Sex & Sexuality: Crash Course Sociology #31


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ROBOT TEXT:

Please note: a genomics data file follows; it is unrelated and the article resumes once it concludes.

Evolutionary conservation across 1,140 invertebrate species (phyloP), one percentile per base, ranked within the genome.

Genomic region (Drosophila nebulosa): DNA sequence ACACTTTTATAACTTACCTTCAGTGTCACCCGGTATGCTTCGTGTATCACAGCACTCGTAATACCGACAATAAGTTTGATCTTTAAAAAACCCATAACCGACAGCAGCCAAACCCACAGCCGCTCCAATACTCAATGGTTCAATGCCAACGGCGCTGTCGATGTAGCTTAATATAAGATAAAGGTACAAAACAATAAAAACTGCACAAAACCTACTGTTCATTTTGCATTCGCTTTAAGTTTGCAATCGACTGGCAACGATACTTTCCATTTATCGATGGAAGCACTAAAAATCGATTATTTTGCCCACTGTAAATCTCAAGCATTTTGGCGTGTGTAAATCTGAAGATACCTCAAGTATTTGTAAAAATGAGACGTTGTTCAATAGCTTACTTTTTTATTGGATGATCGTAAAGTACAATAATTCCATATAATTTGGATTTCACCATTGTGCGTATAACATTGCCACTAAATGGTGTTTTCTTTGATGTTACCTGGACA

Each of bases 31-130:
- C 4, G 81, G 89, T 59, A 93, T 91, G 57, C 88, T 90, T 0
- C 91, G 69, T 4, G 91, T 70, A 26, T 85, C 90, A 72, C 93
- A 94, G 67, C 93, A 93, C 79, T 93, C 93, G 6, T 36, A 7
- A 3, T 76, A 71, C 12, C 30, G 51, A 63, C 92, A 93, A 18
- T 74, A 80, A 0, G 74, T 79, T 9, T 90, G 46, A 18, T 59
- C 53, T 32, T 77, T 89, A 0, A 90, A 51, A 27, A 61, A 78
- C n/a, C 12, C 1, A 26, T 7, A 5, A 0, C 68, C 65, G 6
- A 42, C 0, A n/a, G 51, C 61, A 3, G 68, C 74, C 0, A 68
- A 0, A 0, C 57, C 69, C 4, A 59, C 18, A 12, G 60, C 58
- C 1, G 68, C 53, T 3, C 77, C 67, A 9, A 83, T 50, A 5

let’s talk about sex it’s totally okay if that makes you want to cringe after all most people will tell you that sex is private not something that people generally talk about at least not in class besides sex is usually thought of as a deep primeval part of ourselves it’s a matter of drives and instincts of biology and psychology and if sex and sexuality are both primeval and private can a social science tell us anything about them of course it can because no matter how natural and private you think they are sex and sexuality are still a part of every society and like I’ve been saying since this course started society gets in everywhere [Music] in order to talk about sex we need to get a handle on some terms starting with sex not sex the act but sex the category sex is a biological category and it distinguishes between females and males and biologically speaking the root cause of sex is a pair of chromosomes xx for females and XY for males these chromosomes result in two kinds of visible differences there are primary sex characteristics which show up as the sex organs involved with the reproductive processes and which develop in utero and then there are secondary sex characteristics which develop at puberty and are not directly involved in reproduction things like pubic hair and large breasts or facial hair now we tend to think of sex as a simple fixed binary you’re either male or female but that’s not the case a significant portion of the population is intersex that is people who are born with sex characteristics that do not fit typical binary notions of male or female bodies this can mean a lot of different things like it can mean having different combinations of sex chromosomes as in Klinefelter syndrome which creates chromosomes xx and Y or in Triple X syndrome which results in X xx an intersex condition can also mean that the body responds differently to hormones or that the genitals aren’t fully developed this wide variety of intersex conditions makes population figures hard to pin down if intersex is defined strictly in terms of having a typical genitalia at birth then one in every 15 hundred to two thousand births fits that description you have to find more broadly however to include all of the conditions I just mentioned intersex conditions appear in as much as two percent of the population and of course different societies respond to intersex people differently in some societies they’re accepted as just a natural variation but Western society and medicine have long understood sex as an immutable binary so intersex people were not seen as an acceptable variation but rather as a deviation in need of correction some intersex conditions do require medical intervention for the sake of the patient’s health but many don’t and for years doctors performed unnecessary operations on intersex children in order to make them acceptable according to cultural ideas about sex so society plays a role in the biological category of sex but when it comes to gender those distinctions are all about Society gender is the set of social and psychological characteristics society considers proper for its males and females the sets of characteristics assigned to men are masculinity and those assigned to women or femininities a lot of people have a hard time understanding the difference between sex and gender but hopefully this definition makes it clear gender is its own thing separate from sex some people don’t even want to accept that gender is anything but biological but sociology is here to tell you that it really isn’t instead it’s a matter of social construction to explore this idea some more let’s go to the thought-bubble let’s start with how we dress a business suit is considered masculine a skirt is feminine and it should be obvious and uncontroversial that this is a purely social convention because for example you’d be pretty hard pressed to explain the objective difference between a skirt and a kilt except to say that wearing one is feminine and wearing the other is masculine and this is also true of things that might seem to be more biologically determined for example physical labor like construction has typically been understood as masculine and there might seem to be an underlying biological explanation for that because on average men do tend to be bigger and have more muscle mass than women but even with an average difference between the sexes there’s a great deal of overlap – plenty of women are bigger and stronger than plenty of men and minor difference is an average size and strength can’t explain why some occupations have been stratified by gender the reality is that minor average biological differences are used as the justification for widespread gender stratification funneling males and females into different jobs hobbies and identity constructions and society then points to this resulting stratification as proof of an underlying difference in biological reality even though that reality doesn’t actually exist thanks thought-bubble so one way of thinking about gender is that it’s a matter of a self presentation a performance that must be worked out constantly what we wear how we walk and talk even our personal characteristics like aggression or empathy are all ways of doing gender there are ways of making claims to masculinity or femininity that people will see and hopefully respect and we can be sanctioned if we don’t do gender right or well enough this is precisely what’s happening when a man is called a sissy or a woman is told that she really ought to smile more the idea of gender as a performance is known as gender expression but gender is more than that it’s also a of identity gender identity refers to a person’s internal deeply held sense of their gender nobody really perfectly fits the cultural ideal of masculinity or femininity and lots of people construct their gender differently from these conventional ideas in particular transgender people are those whose gender identity doesn’t match the biological sex they were assigned at birth by contrast cisgender people’s gender identity matches their biological sex still both trans and sis people can express their identity in a variety of ways conventional or otherwise and this should make it clear that gender like sex is not binary there are many ways of doing femininities and many ways in which a person can be masculine now that we’ve got a basic understanding of sex and gender we can finally get to sexuality sexuality is basically a shorthand for everything related to sexual behavior sexual acts desire arousal the entire experience that is deemed sexual one part of sexuality is sexual orientation or who you’re sexually attracted to or not most people identify as heterosexual meaning that they’re attracted to people of the other gender while this is the most common orientation significant numbers of people are homosexual attracted to people of their own gender but these are really only poles on a continuum with plenty of people being attracted to both their own and other genders as in bisexual or pansexual and some people are asexual and don’t experience sexual attraction at all now these definitions can vary from person to person just as they vary from society to society this and the fact that social norms may make people wish to keep their orientation private makes estimates of the number of homosexual and bisexual people necessarily imprecise that said based on the surveys we do have around 4 percent of the American population identifies as gay lesbian or bisexual however this increases to around 10 percent if we ask instead whether a person has ever experienced same-sex attraction or engaged in homosexual activity so what can each of the three sociological paradigms tell us about sexuality we’ll start with symbolic interactionism because it’s insight is the most fundamental and that is that sexuality this intensely private and supposedly primeval thing is socially constructed you might think that this is a claim too far because sexuality is a matter of inbuilt urges some things just are sexual but if we actually start asking what is sexual then the constructed nature of sexuality gets pretty obvious pretty fast we might think for instance oral sex is just sexual but that’s not necessarily true in all societies for example among the Sambia of the Eastern Highlands of Papua New Guinea young boys perform oral sex on and ingest the semen of older men as part of a rite of passage to adulthood oral sex is definitely happening but it’s not clear that this should be thought of as sexual in the way we understand it and we might also be inclined to label this ritual as homosexual behavior but it’s still not quite the same thing as homosexuality as we understand it in the u.s. so physically identical acts can have radically different social and subjective meanings we can explain this in part with the concept of sexual scripts these are cultural prescriptions that dictate them when where how and with whom of sex and what that sex means when it happens the idea that sex happens at home between two willing partners for example is part of a generic sexual script in our society likewise sex what happens between two people who met at a bar might come with a different script and therefore different shared expectations than sex between two people who’ve known each other for a long time this brings us to the structural functionalist perspective since sexual reproduction is necessary for the reproduction of society this view says that sex has to be organized in some way in order for society to function in society organizes sexuality by using sexual scripts before contraception was widespread it was these norms that controlled how many people were born by determining when and how often people had sex and by controlling who had sex with whom they also generally made sure that those kids were born into families that could support them this is one function of the universal incest taboo the prohibition of sex between close relatives reproduction between family members would ultimately break down kinship relations it would be impossible to maintain a clear set of familial obligations if for instance your brother could also be your father but as seen from the perspective of social conflict theory regulating sexuality is also a matter of creating and reinforcing inequalities in particular our society is traditionally built around heteronormativity this is the idea that there are only two genders that gender corresponds to biological sex and that the only natural and acceptable sexual attraction is between these two genders heteronormativity makes heterosexuality seem like it’s directly linked biological sex but heterosexuality is just as much a social construction as any other sexuality it’s defined by dominant sexual scripts privileged by law and normal by social practices like religious teachings so it comes to be understood as natural in a way that other sexualities are not queer theory challenges this naturalness and especially shows how gender and heterosexuality are tied together heteronormative ‘ti is based on the idea of two opposite sexes that naturally fit together like poles of a magnet so by this logic men pursue women are pursued men or dominant women are submissive but all this is socially constructed the sexes aren’t opposites there are just two of them at both ends of a spectrum along with a whole array of variations between them but the idea of opposite sexes helps make heterosexuality seem natural to us and so you can see how sex gender and sexuality are all linked and all socially constructed and you can see how society gets in everywhere even among these apparently private and primeval things and in turn these things help structure societies creating and sustaining inequalities and giving them the veneer of the natural but sociology can help us pick them apart today we learn about what sociology can tell us about sex and sexuality we talked about the biological classification of sex and how it’s more complicated than we tend to think and we discussed the social construct of gender and a little bit about how it works finally we talked about sexuality and sexual orientations and what the three paradigms of sociology can tell us about them crash course sociology is filmed in the doctor Cheryl C Kinney studio in Missoula Montana and it’s made with the help of all of these nice people our animation team is thought cafe and crash course is made with Adobe Creative Cloud if you’d like to keep crash course free for everyone forever you can support the series at patreon a crowdfunding platform that allows you to support the content you love thank you to all of our patrons for making crosswords possible with their continued support you [Music]